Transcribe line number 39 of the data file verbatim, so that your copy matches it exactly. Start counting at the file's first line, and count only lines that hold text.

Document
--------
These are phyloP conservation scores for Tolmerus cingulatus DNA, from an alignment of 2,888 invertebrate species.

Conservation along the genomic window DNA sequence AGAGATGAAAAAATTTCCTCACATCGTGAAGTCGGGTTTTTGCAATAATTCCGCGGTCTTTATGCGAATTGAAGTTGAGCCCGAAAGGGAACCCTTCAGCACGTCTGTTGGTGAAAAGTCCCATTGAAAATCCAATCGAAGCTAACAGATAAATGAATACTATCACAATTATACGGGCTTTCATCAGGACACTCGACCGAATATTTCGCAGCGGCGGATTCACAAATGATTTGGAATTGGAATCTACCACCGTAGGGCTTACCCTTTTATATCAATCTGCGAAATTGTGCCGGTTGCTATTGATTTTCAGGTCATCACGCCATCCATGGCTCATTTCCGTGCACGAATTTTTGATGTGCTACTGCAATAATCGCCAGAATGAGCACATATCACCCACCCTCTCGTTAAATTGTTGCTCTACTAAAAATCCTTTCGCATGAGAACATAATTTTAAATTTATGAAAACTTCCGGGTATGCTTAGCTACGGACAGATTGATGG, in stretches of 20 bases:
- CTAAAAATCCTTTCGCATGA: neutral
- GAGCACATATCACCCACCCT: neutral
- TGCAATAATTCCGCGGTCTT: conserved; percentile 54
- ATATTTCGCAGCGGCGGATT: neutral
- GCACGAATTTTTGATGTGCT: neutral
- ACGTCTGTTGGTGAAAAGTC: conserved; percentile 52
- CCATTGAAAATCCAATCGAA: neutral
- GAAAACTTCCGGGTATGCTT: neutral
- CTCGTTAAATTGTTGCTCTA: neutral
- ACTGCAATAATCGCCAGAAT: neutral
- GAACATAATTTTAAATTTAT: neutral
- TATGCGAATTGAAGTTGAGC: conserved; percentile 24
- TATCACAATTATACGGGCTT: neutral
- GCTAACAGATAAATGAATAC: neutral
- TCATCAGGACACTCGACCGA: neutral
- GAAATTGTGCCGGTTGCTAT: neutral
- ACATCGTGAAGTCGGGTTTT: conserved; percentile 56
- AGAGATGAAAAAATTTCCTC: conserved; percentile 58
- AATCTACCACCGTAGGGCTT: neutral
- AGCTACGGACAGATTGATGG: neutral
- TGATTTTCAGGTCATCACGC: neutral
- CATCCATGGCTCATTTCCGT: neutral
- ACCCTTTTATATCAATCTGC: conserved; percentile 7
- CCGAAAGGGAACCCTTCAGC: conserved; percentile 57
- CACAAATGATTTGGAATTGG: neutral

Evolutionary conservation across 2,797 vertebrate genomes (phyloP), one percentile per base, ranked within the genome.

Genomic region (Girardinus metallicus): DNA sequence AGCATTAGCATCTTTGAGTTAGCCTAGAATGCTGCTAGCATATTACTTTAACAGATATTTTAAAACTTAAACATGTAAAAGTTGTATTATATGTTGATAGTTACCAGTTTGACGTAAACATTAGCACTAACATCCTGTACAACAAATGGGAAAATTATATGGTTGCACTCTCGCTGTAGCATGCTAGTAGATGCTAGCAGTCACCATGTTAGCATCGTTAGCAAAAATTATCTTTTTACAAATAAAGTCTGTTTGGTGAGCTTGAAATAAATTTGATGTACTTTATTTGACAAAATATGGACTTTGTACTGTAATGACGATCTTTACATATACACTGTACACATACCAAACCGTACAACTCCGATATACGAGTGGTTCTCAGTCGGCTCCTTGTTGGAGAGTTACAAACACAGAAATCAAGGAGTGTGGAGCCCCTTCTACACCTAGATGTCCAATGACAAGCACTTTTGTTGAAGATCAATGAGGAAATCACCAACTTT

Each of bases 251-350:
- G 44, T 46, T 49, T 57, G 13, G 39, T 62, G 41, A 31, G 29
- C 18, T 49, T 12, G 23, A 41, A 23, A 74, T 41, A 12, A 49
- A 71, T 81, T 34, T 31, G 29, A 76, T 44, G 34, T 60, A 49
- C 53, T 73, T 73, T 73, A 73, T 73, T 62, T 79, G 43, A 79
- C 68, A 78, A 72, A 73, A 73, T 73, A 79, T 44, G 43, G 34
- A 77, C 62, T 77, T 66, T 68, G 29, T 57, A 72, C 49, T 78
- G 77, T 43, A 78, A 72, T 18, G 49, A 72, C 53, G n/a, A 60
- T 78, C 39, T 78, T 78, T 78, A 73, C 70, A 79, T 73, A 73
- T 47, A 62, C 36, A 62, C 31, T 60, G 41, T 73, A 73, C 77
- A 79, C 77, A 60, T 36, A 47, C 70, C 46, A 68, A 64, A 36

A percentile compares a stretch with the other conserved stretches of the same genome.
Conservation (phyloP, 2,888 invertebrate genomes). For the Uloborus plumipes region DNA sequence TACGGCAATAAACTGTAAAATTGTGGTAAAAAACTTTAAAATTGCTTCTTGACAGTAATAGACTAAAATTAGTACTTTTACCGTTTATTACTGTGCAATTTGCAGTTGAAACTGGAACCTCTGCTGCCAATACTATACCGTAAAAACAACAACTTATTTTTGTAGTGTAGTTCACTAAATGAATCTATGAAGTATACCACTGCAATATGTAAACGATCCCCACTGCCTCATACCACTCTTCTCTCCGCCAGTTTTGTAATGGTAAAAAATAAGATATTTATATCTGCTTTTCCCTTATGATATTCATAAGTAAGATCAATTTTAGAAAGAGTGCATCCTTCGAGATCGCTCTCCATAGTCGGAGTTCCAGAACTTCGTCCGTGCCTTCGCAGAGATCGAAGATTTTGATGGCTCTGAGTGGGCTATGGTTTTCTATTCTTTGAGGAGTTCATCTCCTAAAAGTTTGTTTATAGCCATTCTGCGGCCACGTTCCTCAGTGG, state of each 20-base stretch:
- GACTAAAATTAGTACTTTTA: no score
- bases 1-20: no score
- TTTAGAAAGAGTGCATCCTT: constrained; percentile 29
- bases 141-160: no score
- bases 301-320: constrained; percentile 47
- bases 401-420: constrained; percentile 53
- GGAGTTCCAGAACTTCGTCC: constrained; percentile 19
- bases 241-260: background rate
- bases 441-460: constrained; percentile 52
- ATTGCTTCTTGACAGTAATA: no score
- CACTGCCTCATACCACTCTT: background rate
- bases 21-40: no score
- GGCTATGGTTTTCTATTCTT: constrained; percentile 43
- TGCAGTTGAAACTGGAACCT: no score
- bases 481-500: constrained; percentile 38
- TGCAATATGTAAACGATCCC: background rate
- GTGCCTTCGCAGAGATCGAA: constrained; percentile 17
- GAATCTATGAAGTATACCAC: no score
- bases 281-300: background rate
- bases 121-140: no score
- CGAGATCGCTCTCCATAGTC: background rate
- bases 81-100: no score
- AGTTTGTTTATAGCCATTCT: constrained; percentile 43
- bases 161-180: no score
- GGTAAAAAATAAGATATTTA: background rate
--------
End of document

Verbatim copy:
- T 47, A 62, C 36, A 62, C 31, T 60, G 41, T 73, A 73, C 77